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Dr. Joanne Meier

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No more Friday spelling tests!

October 13, 2008

I think I'll open a can of worms this week and declare that teachers should abandon the age-old practice of Friday spelling tests. You know the routine (because you went to elementary school, and it hasn't changed): students get new words on Monday, "practice" them during the week using various drills; they take a test on Friday, and then on Monday, misspell the words and all the other words that share that spelling feature.

I'm not the only one who advocates abandoning the practice; in fact this blog's title came from a similarly titled 2005 Council for Exceptional Children article. Loeffler, the author, describes how this approach of teaching spelling fails kids who struggle, particularly kids with LD who have poor memory skills. She recommends using a spelling rubric (found within the article) based on student writing as an alternative to Friday tests. I have a few issues with the approach she suggests, but I do think it's a step in the right direction.

Teaching spelling well is a huge topic, one that can't be covered here in a blog post. But it's clear that we need to teach kids to spell in a way that makes sense. We know that spelling supports reading and that accurate spelling of words supports fluent writing. We also know that methods like this just fail our kids.

Let's start a conversation about what we can do to teach spelling well. Is your child a good speller? Do you see the "Friday test, Monday miss" phenomena in your house? How can we make sure each child's spelling words are at the right level of challenge? How can we teach sounds, syllables, morphemes, and something about word origin?

Comments

I agree! I have nothing to say from a teacher's perspective, (except that my mother is a first grade teacher and agrees that the tests make no difference)but as a parent I hate these! I have to spend the precious little time we have on practicing spelling, since their is a test, when I feel like other things I could be doing would be more productive for my child. He has never gotten 100%, despite our efforts, and it is going to start bothering him! :(

I agree also, I have triplets and one of the three struggles w/ spelling and reading. This brings tears at our house constantly. It is hard to have her sister who "just gets it" and herself who struggles and basically memorizes each word and hope and pray that she remembers correctly for Friday spelling tests. And by Saturday has completely forgotten the correct spelling of the words. I had spoke to the teacher to reduce her spelling words and the teacher did not agree with my suggestion as she thought she was doing fine on her tests (averaging an 80-95%) on each test, but little does she know the stress that builds up each week and the dreadful tears on Thursday evenings. So I do agree also.

Sounds like the stress that builds up each week comes from home where the sister does well, and mom is not doing anything to say that 80-95% on a test is ok. The pressure comes from mom who is trying to get the sibling up to the first sister's performance level instead of making the sister who doesn't do so well feel ok with her performance. As a teacher 80-95% is good! Every student is different, and while we want all to meet the same standards, I encourage my students to do the best they can do. If they tried their hardest, and got an 80%, then we are proud of that accomplishment. Soon, without the added stress of trying to compete with all the others who earn 100% every time, the student with the 80% sometimes begins to perform better, and try even harder on their own without additional pressure.

I an a first-grade teacher, and have just finished writing my newsletter about this topic ... and was feeling quite alone in my hatred for spelling tests. Is there any kind of research that proves that spelling tests are at all effective?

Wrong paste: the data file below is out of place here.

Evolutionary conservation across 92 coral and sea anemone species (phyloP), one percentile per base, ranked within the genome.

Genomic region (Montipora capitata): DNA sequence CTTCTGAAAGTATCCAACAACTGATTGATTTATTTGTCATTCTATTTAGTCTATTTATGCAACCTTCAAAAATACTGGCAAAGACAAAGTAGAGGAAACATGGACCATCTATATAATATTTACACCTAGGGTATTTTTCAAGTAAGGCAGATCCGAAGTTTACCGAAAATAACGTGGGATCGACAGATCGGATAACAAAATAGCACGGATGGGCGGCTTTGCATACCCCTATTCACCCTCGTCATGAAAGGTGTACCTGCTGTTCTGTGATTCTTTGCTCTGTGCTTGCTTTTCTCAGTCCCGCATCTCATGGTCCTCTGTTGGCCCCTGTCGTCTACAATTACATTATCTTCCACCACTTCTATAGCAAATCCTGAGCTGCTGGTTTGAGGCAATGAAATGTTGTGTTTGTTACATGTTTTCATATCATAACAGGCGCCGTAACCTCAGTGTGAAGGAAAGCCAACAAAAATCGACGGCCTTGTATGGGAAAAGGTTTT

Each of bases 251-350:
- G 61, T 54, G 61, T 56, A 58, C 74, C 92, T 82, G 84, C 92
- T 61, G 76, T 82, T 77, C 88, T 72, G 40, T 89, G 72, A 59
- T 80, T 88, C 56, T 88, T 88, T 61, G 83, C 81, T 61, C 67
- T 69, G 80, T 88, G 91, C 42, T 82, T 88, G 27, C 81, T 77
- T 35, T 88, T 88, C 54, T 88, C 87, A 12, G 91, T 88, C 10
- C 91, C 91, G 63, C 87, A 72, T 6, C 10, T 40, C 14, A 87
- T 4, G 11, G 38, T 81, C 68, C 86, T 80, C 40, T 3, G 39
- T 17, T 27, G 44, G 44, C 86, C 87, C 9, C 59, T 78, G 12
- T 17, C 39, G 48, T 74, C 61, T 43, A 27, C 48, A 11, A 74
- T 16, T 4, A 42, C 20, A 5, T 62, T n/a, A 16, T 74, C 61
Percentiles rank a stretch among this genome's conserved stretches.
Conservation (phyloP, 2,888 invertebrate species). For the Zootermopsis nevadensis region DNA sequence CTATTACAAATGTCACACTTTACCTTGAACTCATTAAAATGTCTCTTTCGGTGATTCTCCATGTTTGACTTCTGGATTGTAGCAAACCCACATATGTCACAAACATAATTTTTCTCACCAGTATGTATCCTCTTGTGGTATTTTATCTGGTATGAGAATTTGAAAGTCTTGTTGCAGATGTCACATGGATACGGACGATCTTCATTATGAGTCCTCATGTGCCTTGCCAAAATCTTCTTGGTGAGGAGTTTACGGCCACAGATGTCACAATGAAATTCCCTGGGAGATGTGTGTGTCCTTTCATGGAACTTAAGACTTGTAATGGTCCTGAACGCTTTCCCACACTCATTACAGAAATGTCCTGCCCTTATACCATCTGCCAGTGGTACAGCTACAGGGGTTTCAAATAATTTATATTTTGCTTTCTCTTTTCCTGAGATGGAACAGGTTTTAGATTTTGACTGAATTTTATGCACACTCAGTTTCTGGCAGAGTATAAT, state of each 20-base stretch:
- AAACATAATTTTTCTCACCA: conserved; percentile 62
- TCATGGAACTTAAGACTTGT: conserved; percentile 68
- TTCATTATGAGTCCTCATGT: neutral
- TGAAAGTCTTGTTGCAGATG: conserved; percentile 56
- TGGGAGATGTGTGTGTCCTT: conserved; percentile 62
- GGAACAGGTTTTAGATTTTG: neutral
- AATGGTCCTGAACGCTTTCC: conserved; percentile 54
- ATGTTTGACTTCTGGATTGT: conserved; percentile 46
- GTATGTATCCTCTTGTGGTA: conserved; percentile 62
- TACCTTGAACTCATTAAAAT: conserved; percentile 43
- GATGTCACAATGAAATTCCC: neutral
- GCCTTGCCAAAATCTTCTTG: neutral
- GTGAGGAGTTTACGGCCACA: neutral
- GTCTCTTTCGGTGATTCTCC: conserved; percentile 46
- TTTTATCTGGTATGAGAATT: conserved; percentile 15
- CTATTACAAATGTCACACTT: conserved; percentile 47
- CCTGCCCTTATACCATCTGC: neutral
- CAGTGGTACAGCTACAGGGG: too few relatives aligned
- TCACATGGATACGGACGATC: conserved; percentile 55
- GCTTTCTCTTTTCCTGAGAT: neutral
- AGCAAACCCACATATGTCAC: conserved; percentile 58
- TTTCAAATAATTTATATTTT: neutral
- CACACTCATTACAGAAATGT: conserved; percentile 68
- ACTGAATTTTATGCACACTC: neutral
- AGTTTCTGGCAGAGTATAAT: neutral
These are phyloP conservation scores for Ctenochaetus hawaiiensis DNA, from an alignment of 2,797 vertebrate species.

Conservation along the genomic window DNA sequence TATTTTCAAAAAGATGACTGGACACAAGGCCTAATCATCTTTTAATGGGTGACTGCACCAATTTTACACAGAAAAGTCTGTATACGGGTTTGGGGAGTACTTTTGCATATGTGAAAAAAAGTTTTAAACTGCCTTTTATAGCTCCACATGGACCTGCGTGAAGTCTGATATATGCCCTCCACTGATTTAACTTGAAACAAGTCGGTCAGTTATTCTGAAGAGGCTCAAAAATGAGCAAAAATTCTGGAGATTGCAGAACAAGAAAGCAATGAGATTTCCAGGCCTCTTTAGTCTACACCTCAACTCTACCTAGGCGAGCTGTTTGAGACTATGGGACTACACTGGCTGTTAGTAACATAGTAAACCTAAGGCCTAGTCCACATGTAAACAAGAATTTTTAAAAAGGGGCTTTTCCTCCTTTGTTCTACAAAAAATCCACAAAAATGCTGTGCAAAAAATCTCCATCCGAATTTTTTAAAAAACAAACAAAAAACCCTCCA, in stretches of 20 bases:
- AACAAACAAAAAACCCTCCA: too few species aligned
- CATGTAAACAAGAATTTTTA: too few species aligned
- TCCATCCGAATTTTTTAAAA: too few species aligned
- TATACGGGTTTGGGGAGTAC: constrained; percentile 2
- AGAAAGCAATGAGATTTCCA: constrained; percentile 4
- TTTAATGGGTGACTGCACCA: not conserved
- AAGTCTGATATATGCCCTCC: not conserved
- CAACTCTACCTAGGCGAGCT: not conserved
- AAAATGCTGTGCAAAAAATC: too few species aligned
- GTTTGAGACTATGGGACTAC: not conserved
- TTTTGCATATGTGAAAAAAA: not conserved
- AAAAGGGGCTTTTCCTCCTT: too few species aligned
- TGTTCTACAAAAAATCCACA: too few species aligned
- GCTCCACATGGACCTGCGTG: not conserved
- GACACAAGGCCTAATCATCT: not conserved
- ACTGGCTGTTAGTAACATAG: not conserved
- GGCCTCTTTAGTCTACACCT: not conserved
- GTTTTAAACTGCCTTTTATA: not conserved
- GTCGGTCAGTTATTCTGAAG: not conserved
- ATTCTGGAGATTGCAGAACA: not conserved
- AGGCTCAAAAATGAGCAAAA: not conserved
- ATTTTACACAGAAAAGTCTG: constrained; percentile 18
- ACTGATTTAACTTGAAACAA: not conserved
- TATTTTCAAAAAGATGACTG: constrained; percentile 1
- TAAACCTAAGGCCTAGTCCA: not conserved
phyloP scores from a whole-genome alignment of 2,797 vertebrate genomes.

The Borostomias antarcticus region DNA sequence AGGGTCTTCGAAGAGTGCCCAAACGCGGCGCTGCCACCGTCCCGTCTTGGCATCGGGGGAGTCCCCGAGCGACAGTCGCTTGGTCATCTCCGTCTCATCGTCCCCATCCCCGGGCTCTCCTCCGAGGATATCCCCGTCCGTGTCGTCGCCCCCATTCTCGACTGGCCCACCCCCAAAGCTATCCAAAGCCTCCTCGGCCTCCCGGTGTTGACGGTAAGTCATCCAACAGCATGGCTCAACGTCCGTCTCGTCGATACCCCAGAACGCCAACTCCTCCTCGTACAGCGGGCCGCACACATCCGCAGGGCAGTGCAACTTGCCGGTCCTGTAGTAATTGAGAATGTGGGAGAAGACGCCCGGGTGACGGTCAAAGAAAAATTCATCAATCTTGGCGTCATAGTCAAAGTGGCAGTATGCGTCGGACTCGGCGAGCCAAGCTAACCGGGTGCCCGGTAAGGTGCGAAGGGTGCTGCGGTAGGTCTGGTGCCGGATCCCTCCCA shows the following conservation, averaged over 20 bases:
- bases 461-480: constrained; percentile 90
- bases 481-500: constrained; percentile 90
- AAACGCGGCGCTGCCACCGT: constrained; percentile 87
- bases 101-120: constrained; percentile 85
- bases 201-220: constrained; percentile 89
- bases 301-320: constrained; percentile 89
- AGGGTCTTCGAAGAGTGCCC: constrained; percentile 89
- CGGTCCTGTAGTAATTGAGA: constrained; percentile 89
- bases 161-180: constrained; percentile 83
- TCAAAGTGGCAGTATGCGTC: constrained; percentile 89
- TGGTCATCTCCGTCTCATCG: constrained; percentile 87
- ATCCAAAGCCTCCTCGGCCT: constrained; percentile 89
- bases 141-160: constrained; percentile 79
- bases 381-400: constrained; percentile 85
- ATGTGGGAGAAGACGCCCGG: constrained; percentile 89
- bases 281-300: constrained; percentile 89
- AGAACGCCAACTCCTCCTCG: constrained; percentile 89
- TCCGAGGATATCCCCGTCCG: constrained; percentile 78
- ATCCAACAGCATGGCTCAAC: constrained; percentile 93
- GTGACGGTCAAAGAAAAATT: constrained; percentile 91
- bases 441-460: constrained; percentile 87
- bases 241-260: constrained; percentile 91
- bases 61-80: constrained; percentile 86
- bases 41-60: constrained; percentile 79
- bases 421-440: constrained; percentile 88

My 2nd grade son gets a spelling test every Friday. Personally, I think it should be monday because he spend all week studying for it (I keep an Index card around for him to study alittle bit here and there in the car) but forgotten how to spell them by Monday. I think if he got his mind off of school and study it over the weekend after studying them during the week, he might just remember them for good, but I don't know.

btw, he gets a 100% on his test most of the time just from an index cards I keep in the car or have him go over the list twice a day. But I tell him not to memorizes them on the first day.. just look at it and spell the words aloud.

It's 2009 and I just found this site - sight - syte!!! I am a teacher, mom, and spelling police at my home! I have a phonetic speller and a "memorize today and forgotten tomorrow" speller. I am not debunking phonics instruction. It has its place. I think homework is a good thing. However, must the spelling homework involve a nightly scene of "rainbow words", "telephone code", write your spelling words three times each, etc.? What has happened to pre testing and moving on? How about using the phonetic instruction as a tool to apply in your daily writing? Sadly, I can find little out there on this subject Pro or Con that makes any sense. Does anyone have research that explores NOT phonics instruction but HOW we should be applying it in the Elementary grades? Thanks! Thanx! Thankes!

I've been searching for ways to make the teaching of spelling effective and all I've noticed was a lot of complaining. Did anyone find a solution yet? Thanks! I LOVE spelling tests. They hold students accountable. :0)

One solution...if you must test spelling words is to test on Mondays, giving time over the weekend...as suggested earlier. The line about, "They hold students accountable." What a crock. They make teachers lives easier on Friday. Accountable for what and to what. Which standards call for "accurate spelling"? What I want is for my child to know the words, recognize and use them in context and be able to decode them, beyond that week when they are in focus...spelling list do not do this. Make spelling fun...have contests, include past spelling words, test informally. As teachers we keep on blaming our students because of our inabilities or unwillingness to effectively use research-based strategies. Examine your real purpose for giving a spelling test and see if you are getting those results by giving the test.